We also showcase how the Upper Neuse Clean Water Initiative in North Carolina is using strategic conservation to creatively protect land parcels that support clean drinking water for the region’s municipalities. The Upper Neuse Clean Water Initiative is a collaboration by The Conservation Fund, Ellerbe Creek Watershed Association, Eno River Association, Tar River Land Conservancy, Triangle Greenways Council, Triangle Land Conservancy, local governments, and state agencies and is coordinated by the Conservation Trust for North Carolina. Together with willing landowners, these partners protect natural areas that are critical to the long-term health of drinking water from the Upper Neuse River basin by either purchasing parcels or establishing conservation easements on them. In its first 10 years, the initiative acquired ownership or an easement for 88 properties, protecting 84 miles of stream bank across 7,658 acres. In 2015, the initiative set a goal of protecting 30,000 acres over the next 30 years. We built a GIS model that examined every potential parcel in the watershed using multiple criteria and ultimately identified more than 17,000 parcels totaling more than 260,000 acres that would support the protection goal.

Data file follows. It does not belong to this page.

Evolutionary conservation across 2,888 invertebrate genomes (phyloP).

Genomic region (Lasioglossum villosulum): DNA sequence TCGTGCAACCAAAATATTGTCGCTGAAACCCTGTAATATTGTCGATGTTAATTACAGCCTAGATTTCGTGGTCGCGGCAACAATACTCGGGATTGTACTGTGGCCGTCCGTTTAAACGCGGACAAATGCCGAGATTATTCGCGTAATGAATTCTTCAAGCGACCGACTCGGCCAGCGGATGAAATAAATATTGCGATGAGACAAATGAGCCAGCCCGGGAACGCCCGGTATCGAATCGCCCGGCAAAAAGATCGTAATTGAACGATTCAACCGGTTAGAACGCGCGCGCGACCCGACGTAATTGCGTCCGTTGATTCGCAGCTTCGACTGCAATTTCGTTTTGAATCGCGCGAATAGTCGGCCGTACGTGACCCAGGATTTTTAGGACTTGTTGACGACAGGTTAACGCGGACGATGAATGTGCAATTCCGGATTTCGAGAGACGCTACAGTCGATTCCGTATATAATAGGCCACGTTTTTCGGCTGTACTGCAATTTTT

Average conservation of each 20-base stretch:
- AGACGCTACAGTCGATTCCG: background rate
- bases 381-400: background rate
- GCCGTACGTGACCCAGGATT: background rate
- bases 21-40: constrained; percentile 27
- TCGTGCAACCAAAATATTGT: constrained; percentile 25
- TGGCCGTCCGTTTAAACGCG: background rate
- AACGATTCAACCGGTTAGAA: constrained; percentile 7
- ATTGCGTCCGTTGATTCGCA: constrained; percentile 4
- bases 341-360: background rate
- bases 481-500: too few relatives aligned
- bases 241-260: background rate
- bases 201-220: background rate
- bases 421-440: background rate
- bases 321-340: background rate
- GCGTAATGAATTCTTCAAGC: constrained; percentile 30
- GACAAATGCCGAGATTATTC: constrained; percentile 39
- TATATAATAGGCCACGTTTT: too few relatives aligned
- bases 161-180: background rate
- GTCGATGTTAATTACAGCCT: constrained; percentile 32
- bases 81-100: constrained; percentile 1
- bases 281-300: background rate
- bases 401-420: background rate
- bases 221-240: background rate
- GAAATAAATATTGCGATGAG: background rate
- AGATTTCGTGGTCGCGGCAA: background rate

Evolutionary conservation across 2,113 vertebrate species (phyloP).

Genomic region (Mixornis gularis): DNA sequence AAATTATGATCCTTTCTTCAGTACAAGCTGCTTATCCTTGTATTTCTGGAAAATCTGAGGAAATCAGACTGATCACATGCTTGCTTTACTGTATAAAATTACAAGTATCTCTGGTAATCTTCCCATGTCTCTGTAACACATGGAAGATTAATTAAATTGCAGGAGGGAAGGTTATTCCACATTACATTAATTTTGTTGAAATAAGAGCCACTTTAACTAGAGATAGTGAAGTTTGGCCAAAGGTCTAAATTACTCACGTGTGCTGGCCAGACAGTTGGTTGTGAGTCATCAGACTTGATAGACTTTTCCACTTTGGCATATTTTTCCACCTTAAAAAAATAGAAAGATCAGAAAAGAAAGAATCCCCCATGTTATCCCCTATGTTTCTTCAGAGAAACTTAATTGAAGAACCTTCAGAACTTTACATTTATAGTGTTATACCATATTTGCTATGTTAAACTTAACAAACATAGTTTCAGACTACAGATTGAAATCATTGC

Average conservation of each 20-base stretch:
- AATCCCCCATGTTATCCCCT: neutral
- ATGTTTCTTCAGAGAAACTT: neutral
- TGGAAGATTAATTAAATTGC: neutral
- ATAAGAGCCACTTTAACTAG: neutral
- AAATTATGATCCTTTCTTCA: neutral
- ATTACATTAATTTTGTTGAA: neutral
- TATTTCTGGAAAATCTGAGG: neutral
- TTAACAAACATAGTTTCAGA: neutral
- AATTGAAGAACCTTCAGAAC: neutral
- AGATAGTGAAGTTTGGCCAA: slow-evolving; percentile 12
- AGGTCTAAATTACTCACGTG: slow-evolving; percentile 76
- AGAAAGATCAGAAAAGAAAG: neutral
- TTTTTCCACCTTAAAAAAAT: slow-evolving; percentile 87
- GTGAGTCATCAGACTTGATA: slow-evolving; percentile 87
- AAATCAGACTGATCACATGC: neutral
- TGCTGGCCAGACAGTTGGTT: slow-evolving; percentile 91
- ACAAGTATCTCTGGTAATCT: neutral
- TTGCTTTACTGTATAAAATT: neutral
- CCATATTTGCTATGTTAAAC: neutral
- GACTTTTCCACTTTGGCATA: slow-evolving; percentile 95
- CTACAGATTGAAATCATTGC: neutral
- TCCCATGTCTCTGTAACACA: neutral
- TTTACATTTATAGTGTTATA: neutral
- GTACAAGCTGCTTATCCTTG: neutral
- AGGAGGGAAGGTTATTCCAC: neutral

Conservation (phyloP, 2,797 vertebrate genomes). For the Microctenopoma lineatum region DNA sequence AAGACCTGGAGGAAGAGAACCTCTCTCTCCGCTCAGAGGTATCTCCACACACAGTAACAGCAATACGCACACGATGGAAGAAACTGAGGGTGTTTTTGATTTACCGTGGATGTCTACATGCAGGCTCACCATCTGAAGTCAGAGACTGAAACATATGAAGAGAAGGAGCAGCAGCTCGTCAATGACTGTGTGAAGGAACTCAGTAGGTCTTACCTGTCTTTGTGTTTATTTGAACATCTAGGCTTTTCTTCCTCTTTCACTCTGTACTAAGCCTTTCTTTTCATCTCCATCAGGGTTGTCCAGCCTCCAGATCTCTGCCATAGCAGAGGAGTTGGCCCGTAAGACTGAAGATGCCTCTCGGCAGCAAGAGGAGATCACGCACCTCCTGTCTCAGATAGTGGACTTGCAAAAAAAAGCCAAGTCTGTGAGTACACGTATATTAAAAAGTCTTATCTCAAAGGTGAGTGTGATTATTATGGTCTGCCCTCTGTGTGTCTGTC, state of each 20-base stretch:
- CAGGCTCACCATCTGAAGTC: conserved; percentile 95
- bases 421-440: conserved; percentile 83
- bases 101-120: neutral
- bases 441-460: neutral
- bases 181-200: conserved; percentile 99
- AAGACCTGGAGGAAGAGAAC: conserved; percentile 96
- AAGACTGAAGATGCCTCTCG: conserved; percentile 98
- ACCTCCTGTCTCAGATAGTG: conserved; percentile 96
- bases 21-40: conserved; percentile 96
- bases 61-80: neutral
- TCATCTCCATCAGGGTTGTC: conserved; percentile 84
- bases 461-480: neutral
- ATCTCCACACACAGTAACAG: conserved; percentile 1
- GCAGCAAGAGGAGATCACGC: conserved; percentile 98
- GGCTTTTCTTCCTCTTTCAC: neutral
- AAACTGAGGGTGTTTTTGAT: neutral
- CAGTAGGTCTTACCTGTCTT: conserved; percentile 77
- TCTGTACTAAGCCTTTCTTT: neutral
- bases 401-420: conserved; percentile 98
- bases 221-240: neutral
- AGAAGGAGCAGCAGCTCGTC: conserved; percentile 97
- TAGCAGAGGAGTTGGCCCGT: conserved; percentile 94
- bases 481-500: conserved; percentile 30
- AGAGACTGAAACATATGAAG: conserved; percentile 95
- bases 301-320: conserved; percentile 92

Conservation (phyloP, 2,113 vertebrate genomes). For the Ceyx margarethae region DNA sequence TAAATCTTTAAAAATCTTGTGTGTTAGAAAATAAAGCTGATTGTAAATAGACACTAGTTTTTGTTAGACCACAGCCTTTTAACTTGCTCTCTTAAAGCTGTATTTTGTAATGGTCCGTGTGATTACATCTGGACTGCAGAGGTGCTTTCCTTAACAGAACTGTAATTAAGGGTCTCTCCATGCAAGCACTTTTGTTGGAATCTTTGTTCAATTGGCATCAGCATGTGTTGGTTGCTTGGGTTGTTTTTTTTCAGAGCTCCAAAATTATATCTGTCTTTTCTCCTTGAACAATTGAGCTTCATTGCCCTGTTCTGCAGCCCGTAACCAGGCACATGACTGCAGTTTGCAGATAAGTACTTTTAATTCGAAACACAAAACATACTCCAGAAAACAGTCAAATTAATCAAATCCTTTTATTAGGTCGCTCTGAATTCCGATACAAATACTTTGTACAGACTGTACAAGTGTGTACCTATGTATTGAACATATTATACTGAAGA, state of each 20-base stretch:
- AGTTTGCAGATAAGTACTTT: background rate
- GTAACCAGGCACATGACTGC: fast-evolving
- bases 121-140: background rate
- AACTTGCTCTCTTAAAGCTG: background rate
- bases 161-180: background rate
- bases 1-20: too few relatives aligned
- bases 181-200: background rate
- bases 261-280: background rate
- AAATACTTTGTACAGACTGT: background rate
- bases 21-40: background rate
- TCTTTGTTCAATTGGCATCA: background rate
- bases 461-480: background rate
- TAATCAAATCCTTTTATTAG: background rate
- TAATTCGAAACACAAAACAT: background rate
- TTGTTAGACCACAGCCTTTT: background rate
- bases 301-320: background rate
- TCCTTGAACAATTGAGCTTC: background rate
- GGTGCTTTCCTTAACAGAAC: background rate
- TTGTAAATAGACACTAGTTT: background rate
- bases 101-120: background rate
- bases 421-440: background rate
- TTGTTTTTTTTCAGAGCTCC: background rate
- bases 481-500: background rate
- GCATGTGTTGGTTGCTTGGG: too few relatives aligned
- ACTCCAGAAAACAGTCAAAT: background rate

To protect more nature in cities using the science of strategic conservation and cost-effective conservation approaches, it is important to take a multiple benefits approach. For example, urban tree planting programs provide an array of human and natural benefits, including their value in ensuring clean air and clean water as well as providing habitat for wildlife. These ecosystem service benefits can be quantified using a variety of techniques and structured decision-making methodologies. The book illustrates numerous examples of quantifying the value of green infrastructure, including using decentralized stormwater management tools that can capture and absorb rain where it falls, thereby reducing stormwater runoff and improving the health of surrounding waterways.
More nature in cities can be accomplished on the ground by combining the benefits of structured decision making with optimization and the harnessing of the power of markets and the nuances of human behavior. By effectively developing, organizing, and prioritizing decision-making criteria in a structured and consistent way, cost-effective conservation tools can then be applied to get the most “bang for your buck” in an array of nature-based investments.
About the Writer:
Will is the Senior Vice President of Strategic Giving & Conservation Services at The Conservation Fund in Chapel Hill, NC. At The Conservation Fund since 1994, he formerly served as the Fund’s director strategic conservation planning and enterprise geospatial services and as an instructor for green infrastructure and conservation GIS training courses.